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Abraham Lincoln and Treason in the Civil War: The Trials of John Merrymanby White, Jonathan W.
Publisher: Louisiana State University Press
Retail Price: $49.95
Issue: Winter 2012
Examining Lincoln’s Tactics
In 1850, the eccentric radical abolitionist G.W.F. (George Washington Frost) Mellen published “The Old ‘Habeas Corpus,’” a “new” fourteen-verse song he had set to the tune of Yankee Doodle. “Knowing that the peculiarity of the writ of Habeas Corpus is, that no one can be held in restraint without crime, and this is the supreme law of this land, anything in the constitution or laws of any state to the contrary notwithstanding,” he wrote in an accompanying note, “we cannot but think it is time that this privilege should be enjoyed by all.” As Jonathan W. White (an Assistant Professor of American Studies at Christopher Newport University) tells us, twelve years later several musical odes and ditties appeared in response to the denial of this privilege to John Merryman. White uses this sort of detail to good effect in Abraham Lincoln and Treason in the Civil War: The Trials of John Merryman, providing an informative treatment of this troubling episode in American history. Yet, for all its strengths, the book ultimately suffers from its brevity and its contextual detours.
In chapters one and two White does a very nice job of telling the story of the Baltimore riot and the Lincoln Administration’s immediate response. He shows that this response served as the catalyst for the Constitutional chain reaction that made Merryman’s name an important part of the nation’s legal history. However, several areas would have benefited from additional analysis. For example, we are told that “[a]ccounts of Merryman’s behavior…conflict with the report that he was willing to slaughter his prize-winning cattle to feed the Pennsylvania soldiers” (20). Yet, we are told very little about this conflict. A more detailed analysis of this apparently incongruous aspect of the Merryman story would have made an important contribution to White’s goal of informing his readers about the motivations for his subject’s actions.
In chapters three and four White takes “a slight detour from the Merryman story,” a detour that is to the overall detriment of the book (6). To be sure, both chapters contain interesting and informative discussions that will appeal to a broad range of scholars. White’s exploration of the difficulties of prosecuting treason cases in courts staffed by southern-sympathizing judges will attract the attention of legal historians. And political historians will find much of interest in his examination of the complexities and inadequacies of the Congressional response and reaction to Lincoln’s suspension of habeas corpus. However, in both chapters the Merryman story is relegated to the sidelines. Instead the focus is on the complex legal-political machinations that occurred between a large cast of judicial, legislative, and executive characters. These chapters would have been far more engaging had they been more explicitly linked to the Merryman narrative. These shortcomings aside, in this book White has convincingly demonstrated the importance of his “subsidiary point” that “legal scholars [need] to delve more deeply into unpublished case materials and to rely on more than the published court reports” in order to gain complete understandings of judicial proceedings (8). White seeks to settle the dispute between historians about whether Chief Justice Taney’s opinion should be read as the decision of a Supreme Court Justice riding circuit or as an “in chambers” opinion by the Chief Justice. In so doing, he makes exceptional use of the original manuscript copy of Taney’s opinion (although, he never explains what an “in chambers” opinion is; nor does he account for his conclusion that the “compilers of Federal Cases likely omitted the ‘at chambers’ notation because they believed it would have forced them to exclude the case from the series they were producing” (40)). And in the best ten pages of the book (in chapter five), White addresses Merryman’s motives by engaging in rich analysis of a previously unpublished May 1863 letter from Merryman to Simon Cameron (Lincoln’s first Secretary of War).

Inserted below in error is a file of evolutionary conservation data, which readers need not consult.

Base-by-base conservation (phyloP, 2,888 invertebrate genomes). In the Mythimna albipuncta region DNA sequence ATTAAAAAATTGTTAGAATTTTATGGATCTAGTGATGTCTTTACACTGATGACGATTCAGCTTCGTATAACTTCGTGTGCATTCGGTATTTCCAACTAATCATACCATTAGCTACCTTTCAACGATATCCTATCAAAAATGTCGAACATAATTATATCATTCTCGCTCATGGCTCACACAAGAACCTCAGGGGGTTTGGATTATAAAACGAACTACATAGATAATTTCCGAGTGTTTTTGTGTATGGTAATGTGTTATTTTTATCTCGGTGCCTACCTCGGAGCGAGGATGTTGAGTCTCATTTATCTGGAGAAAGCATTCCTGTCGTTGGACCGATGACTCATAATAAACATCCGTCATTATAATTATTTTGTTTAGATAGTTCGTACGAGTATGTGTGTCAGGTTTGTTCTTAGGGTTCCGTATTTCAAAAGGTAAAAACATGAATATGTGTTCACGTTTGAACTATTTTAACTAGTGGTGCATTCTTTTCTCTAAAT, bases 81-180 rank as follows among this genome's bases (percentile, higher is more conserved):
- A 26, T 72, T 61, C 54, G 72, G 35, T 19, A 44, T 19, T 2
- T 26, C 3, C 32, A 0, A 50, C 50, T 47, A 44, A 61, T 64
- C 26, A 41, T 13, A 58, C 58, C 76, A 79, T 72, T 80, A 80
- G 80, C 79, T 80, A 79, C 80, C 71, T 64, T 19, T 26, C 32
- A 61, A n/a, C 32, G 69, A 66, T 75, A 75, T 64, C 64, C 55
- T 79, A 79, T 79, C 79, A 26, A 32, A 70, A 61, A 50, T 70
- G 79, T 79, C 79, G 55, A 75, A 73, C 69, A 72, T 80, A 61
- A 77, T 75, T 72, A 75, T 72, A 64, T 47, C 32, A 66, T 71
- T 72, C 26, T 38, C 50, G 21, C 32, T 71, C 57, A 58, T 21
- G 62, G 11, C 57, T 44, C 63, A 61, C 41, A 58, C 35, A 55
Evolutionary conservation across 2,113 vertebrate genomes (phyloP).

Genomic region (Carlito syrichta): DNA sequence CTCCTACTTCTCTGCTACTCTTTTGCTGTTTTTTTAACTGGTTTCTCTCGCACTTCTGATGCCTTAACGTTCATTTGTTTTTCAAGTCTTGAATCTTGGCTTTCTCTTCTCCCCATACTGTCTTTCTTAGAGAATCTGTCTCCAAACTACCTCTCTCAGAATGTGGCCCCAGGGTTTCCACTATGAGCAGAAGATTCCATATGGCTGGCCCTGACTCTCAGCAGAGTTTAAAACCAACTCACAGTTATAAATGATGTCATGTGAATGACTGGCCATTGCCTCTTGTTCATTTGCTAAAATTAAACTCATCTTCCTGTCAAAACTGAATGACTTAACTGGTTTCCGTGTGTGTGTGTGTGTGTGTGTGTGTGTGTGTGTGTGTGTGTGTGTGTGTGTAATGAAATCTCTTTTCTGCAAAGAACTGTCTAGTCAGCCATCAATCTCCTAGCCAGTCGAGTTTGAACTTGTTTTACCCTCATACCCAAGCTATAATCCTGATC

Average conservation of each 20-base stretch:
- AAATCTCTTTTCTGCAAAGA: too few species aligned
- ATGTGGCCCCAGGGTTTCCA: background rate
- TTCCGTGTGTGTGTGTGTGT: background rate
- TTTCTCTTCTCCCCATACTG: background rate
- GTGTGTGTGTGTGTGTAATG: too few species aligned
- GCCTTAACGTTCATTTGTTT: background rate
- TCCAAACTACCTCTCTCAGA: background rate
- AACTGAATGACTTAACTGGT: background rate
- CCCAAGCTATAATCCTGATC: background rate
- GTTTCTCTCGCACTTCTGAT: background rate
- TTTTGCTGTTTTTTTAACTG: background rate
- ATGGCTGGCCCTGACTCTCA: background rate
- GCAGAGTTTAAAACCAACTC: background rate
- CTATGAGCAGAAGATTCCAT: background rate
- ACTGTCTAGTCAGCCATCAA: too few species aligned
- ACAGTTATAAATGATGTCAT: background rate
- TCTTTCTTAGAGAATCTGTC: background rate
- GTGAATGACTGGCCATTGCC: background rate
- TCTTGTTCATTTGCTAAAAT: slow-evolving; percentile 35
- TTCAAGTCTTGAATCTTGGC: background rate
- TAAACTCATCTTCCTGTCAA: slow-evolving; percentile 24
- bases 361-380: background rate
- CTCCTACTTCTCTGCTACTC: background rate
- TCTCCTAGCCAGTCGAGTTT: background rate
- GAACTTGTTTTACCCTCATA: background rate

These superb archival materials demonstrate that the book’s brevity, and resulting analytical shortcomings do not stem from insufficient research by its author, a conclusion supported by the material in the extensive endnotes. Indeed, the book would have benefited greatly had much of that material been brought forward and analyzed in the body of the text.
At the beginning of Abraham Lincoln and Treason in the Civil War: The Trials of John Merryman, White observes that, “[h]istorians love to tell the Merryman story” (2). Had White italicized Merryman, he could have further emphasized the quality that sets his treatment apart from the other iterations of this “story.” For it is the Merryman case upon which historians have primarily focused; faces have rarely been put to the judicial decisions, and the parties’ backstories have not been told in detail. As its clever subtitle indicates, this book endeavors to fill this literary void by telling us about the legal trial of John Merryman while additionally (and more significantly) exploring the trials and tribulations that this bridge burning-initiated event wrought. And despite some of its analytical deficiencies and detours, the book admirably accomplishes this goal.
Helen J. Knowles, a Visiting Professor of Politics at Whitman College, is a past recipient of the Supreme Court Historical Society’s Hughes-Gossett award, and the author of The Tie Goes to Freedom: Justice Anthony M. Kennedy on Liberty. She has published several articles about antislavery constitutionalism, and is currently writing a book about abolitionist interpretations of the U.S. Constitution.